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Are we using herring to farm lobsters? The effects of herring bait on Lobster growth and diet composition.
Grabowski, Jonathan*,1, Clesceri, Erika1, Baukus, Adam1, Yund, Phil1, 1 University of Maine, Darling Marine Center, Walpole, Maine, Walpole, Maine
ABSTRACT- Lobster (Homarus americanus) landings in the past two decades have been higher than traditionally thought to be sustainable in the Gulf of Maine. Given the economic value of the lobster fishery in Maine and the socioeconomic consequences of a potential fishery collapse, determining the importance of herring bait to lobster population dynamics is of critical importance. To evaluate whether the annual subsidy of herring bait in the nearshore waters of Maine are contributing to lobster production, we compared stomach contents and stable-isotope ratios in the tissues of lobsters from closed (Monhegan Island) and open (Georges Islands) fishing areas off the coast of Maine in the summer and fall of 2002. We also quantified growth rates in both regions using mark-recapture experiments to assess if the presence of herring bait in fished areas increases short-term growth of lobsters. Diet composition of lobsters in fished areas consisted of substantially more herring bait than lobsters in areas closed to fishing. Larger sub-legal lobsters (65-83 mm carapace width) in closed areas consumed more of their natural prey (i.e., crabs, urchins and mollusks) than similar sized lobsters in fished areas. Recaptured lobsters from fished areas grew substantially more than those in areas closed to fishing, indicating that in the absence of herring bait, food may limit lobster growth in the Gulf of Maine. In addition, these results suggest that herring bait influences the diet and growth of lobsters as well as may impact benthic community structure in the Gulf of Maine.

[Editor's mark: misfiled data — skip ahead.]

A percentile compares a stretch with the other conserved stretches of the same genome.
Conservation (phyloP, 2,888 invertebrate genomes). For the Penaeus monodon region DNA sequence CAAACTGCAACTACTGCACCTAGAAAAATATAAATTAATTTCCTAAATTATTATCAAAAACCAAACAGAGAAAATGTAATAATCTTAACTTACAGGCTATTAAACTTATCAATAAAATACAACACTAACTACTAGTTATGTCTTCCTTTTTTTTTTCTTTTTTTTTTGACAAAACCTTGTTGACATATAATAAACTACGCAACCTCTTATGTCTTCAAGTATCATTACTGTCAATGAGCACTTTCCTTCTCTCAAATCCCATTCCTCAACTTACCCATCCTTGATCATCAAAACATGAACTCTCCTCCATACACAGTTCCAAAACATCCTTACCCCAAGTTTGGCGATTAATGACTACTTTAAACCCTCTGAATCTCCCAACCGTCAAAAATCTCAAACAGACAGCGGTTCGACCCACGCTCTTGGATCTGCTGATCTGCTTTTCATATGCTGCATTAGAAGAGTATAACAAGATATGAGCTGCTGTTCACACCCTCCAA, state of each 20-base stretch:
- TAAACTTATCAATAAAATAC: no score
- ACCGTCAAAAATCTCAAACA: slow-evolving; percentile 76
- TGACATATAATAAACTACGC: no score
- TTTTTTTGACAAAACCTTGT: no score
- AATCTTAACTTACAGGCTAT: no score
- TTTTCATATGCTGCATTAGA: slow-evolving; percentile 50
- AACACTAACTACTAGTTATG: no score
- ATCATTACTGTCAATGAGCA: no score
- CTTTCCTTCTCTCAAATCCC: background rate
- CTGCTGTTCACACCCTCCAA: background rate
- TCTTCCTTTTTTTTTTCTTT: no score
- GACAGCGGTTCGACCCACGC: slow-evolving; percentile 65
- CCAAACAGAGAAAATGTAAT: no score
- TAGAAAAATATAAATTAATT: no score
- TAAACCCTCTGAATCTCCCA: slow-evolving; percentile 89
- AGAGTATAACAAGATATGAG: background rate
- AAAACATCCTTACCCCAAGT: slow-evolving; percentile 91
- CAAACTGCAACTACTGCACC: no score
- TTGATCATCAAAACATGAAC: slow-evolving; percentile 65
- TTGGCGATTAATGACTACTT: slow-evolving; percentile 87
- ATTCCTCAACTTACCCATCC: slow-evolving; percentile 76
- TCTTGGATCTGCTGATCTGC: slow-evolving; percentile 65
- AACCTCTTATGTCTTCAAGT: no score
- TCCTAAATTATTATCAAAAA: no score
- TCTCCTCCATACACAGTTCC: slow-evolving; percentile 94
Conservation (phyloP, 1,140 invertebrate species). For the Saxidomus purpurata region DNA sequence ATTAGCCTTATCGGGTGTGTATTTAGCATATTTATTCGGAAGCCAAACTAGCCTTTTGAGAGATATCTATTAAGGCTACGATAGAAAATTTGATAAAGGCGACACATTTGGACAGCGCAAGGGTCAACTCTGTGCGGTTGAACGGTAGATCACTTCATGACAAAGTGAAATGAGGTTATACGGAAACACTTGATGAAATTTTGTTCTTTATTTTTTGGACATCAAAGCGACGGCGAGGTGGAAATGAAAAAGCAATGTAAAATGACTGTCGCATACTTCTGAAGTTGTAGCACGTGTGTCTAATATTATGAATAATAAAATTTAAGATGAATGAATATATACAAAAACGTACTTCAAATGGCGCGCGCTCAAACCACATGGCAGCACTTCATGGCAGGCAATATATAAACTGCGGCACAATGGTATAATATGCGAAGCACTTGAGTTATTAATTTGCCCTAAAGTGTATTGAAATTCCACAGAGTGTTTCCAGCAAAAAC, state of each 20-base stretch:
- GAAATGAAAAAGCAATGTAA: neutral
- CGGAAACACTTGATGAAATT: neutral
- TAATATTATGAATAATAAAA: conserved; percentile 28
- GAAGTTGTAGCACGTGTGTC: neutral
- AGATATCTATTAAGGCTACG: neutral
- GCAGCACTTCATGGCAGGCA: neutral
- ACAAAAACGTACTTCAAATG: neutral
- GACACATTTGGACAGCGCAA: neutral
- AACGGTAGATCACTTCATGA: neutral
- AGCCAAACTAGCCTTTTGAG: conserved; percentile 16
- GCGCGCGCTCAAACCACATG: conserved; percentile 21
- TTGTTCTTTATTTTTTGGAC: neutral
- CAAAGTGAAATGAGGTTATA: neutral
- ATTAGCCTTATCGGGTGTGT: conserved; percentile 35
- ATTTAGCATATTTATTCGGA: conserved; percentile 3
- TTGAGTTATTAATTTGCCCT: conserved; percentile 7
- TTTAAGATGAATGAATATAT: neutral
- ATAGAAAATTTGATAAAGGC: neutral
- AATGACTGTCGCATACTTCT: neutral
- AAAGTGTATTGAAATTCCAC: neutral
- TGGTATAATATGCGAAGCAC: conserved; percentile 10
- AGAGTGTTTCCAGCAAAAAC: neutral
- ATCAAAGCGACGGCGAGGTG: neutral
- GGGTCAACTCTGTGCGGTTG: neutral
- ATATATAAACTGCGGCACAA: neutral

Key words: Diet Composition, Resource Limitation, American Lobster, Herring Bait